Although the term "refractive cataract surgery" is redundant, it is a helpful reminder that we must strive to attain the same precision in refractive outcomes for our cataract patients as we do for our patients undergoing laser vision correction and phakic IOLs. A realistic goal is within 0.50 D of the intended target, and a benchmark study has shown that 55% of patients attain this mark while 85% are within 1.0 D.
Achieving the best refractive results is a multifactorial process. Technologic advances are certainly helping us reach this goal, but in order to consistently deliver outstanding surgical outcomes, we must understand the components that contribute to IOL power calculation, validate and optimize these various components, detect and treat ocular surface disease, be cognizant of surgically induced astigmatism, and standardize our surgical technique for wound and capsulorhexis construction.
A refractive "surprise" can cause serious problems as evidenced by the fact that wrong IOL power is a common reason for ophthalmic malpractice claims. About one third of ophthalmology claims are for cataract surgery, and 25% of these are IOL-related, mostly due to incorrect IOL power. Therefore, to minimize such an occurrence, it is important to pay careful attention to the factors used for IOL power calculation.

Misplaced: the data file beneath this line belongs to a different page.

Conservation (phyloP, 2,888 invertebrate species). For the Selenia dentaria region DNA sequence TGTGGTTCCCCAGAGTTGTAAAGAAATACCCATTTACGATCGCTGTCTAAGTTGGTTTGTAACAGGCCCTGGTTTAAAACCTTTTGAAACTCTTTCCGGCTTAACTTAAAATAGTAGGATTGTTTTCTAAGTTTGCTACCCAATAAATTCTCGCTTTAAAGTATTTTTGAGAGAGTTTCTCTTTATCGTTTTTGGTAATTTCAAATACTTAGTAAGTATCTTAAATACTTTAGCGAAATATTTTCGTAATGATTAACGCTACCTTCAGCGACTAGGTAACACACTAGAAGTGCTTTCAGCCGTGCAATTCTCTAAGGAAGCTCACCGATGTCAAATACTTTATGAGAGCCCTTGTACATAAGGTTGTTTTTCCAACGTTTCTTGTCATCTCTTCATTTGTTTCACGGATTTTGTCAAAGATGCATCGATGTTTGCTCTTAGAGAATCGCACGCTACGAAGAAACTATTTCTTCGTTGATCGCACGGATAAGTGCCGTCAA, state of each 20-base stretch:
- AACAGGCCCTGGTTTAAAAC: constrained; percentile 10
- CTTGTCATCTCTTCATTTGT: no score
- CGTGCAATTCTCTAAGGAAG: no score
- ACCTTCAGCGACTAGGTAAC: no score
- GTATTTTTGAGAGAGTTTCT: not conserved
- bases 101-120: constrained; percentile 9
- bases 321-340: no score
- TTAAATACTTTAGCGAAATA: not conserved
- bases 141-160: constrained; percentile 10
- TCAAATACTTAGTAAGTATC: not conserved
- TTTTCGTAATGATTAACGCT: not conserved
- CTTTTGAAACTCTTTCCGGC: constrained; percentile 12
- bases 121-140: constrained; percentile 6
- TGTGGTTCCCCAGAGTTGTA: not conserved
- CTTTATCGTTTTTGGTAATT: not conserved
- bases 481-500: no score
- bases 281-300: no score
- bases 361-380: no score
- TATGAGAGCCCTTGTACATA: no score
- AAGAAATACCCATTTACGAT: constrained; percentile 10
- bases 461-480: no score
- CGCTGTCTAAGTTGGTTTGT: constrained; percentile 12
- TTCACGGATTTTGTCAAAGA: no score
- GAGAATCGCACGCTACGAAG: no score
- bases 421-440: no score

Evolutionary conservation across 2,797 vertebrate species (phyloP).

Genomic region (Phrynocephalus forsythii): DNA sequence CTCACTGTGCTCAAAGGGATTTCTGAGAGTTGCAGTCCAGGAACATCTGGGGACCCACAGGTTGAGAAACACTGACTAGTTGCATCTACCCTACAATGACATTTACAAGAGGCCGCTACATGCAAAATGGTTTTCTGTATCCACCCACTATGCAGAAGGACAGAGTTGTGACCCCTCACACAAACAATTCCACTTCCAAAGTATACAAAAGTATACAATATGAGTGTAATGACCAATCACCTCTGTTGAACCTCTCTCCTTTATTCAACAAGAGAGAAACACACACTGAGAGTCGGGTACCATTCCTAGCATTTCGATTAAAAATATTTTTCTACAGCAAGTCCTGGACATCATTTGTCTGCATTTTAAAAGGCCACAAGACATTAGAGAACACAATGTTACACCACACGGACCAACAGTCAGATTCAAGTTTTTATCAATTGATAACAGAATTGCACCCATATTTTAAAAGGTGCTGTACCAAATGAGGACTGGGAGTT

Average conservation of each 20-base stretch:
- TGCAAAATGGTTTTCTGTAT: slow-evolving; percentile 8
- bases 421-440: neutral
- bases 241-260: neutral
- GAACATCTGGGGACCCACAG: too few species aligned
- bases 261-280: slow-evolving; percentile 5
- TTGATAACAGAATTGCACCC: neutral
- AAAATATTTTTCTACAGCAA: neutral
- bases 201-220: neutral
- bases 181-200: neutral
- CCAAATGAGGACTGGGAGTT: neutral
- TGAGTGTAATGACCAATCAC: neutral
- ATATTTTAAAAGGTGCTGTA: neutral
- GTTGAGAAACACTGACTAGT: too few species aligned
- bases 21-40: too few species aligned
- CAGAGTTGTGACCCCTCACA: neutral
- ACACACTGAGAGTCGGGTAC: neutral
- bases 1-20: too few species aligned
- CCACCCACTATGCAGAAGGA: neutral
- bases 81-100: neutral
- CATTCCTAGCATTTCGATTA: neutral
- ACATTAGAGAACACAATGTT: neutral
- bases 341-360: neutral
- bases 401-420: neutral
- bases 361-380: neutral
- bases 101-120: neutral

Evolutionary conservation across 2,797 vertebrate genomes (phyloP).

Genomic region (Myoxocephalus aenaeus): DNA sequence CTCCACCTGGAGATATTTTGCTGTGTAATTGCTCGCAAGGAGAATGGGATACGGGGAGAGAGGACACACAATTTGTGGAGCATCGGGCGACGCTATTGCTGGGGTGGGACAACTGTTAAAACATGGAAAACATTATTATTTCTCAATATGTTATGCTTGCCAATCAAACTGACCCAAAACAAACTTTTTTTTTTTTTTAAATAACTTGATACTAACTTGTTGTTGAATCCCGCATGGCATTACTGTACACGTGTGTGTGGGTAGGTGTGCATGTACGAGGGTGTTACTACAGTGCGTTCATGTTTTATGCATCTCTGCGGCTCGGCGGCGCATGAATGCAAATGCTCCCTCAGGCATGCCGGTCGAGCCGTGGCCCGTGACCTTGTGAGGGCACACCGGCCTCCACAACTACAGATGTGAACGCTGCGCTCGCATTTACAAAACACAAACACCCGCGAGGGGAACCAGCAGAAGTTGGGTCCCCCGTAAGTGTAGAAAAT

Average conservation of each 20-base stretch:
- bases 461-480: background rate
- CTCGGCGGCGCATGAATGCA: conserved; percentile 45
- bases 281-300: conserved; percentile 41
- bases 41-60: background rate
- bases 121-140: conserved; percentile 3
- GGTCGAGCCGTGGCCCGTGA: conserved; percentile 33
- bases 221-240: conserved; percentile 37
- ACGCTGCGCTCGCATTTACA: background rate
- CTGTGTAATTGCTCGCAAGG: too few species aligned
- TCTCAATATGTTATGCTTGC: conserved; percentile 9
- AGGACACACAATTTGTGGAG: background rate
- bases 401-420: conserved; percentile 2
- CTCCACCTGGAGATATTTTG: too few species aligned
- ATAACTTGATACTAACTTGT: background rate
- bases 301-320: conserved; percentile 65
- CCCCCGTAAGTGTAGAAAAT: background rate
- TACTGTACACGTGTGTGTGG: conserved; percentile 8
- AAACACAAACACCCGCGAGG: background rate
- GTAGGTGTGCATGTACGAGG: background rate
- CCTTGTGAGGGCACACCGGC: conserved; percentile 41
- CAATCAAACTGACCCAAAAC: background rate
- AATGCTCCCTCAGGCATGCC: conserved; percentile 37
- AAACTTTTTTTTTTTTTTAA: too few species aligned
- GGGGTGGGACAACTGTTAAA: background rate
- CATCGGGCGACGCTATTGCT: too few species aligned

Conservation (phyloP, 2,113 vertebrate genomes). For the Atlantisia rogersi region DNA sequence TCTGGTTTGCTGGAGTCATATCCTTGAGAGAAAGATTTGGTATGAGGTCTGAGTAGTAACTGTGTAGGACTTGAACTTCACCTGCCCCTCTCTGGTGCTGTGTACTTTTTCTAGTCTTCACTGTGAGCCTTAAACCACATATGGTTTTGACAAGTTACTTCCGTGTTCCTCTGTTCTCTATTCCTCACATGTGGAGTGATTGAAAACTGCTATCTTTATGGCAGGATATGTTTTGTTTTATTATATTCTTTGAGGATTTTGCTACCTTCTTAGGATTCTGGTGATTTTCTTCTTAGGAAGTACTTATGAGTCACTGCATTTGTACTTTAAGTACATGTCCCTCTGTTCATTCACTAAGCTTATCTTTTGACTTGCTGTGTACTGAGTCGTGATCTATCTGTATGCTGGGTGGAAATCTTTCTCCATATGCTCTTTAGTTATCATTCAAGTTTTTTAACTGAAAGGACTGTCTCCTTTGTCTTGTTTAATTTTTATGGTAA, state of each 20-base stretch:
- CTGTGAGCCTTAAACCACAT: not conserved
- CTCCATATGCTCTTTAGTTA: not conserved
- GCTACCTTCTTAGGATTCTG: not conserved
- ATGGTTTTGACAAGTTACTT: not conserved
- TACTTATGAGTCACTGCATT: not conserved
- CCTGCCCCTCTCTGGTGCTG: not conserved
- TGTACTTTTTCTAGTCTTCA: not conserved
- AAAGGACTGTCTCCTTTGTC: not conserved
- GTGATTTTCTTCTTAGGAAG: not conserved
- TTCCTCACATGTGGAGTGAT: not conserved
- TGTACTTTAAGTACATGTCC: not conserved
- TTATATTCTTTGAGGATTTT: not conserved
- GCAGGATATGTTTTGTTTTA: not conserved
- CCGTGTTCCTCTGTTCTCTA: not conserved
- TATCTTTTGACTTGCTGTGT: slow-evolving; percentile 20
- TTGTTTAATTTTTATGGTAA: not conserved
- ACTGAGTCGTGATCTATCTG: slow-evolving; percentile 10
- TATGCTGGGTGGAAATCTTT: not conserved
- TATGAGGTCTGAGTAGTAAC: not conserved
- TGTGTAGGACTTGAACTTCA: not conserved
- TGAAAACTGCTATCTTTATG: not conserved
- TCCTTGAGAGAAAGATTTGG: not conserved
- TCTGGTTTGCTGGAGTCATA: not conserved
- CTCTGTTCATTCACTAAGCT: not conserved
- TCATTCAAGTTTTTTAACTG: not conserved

The most significant factors that affect IOL power include axial length (AL), average keratometry (K), and effective lens position (ELP). ELP is preoperatively estimated by IOL formulas and anterior chamber depth (ACD) values. This works well for 3rd generation theoretic formulas in eyes with average AL and K readings, but not in eyes with high or low readings. The reason is that these formulas make the incorrect assumptions that 1) the anterior and posterior segments are proportional, and 2) the K and ACD are related. The ELP for a posterior chamber IOL is predicted to be in the plane of the zonules, but the actual IOL resting position is determined by the configuration of the capsulorhexis. The ideal capsulorhexis for current posterior chamber IOLs is round, well-centered, and slightly smaller in diameter than the IOL optic, so that it symmetrically overlaps and contains the optic in the capsular bag. A large or an asymmetric capsulorhexis will not overlap or will only partially overlap the IOL optic, and subsequent fibrosis and contraction of the capsule may cause the IOL to rest anterior to its predicted location or to tilt inducing a myopic shift or astigmatism, respectively. A 1 mm error in AL measurement results in about a 3 D error in postop refraction, a 1 D error in K measurement produces a 1 D refractive error, and a 0.5 mm change in the IOL position induces 1 D of refractive change. We can reduce these sources of IOL calculation errors by optimizing and validating AL and K measurements with the best technology and careful attention to technique, as well as properly creating the capsulorhexis. The other factors that contribute to IOL power calculations are the IOL formula, retinal thickness at the fovea, and IOL manufacturing tolerances.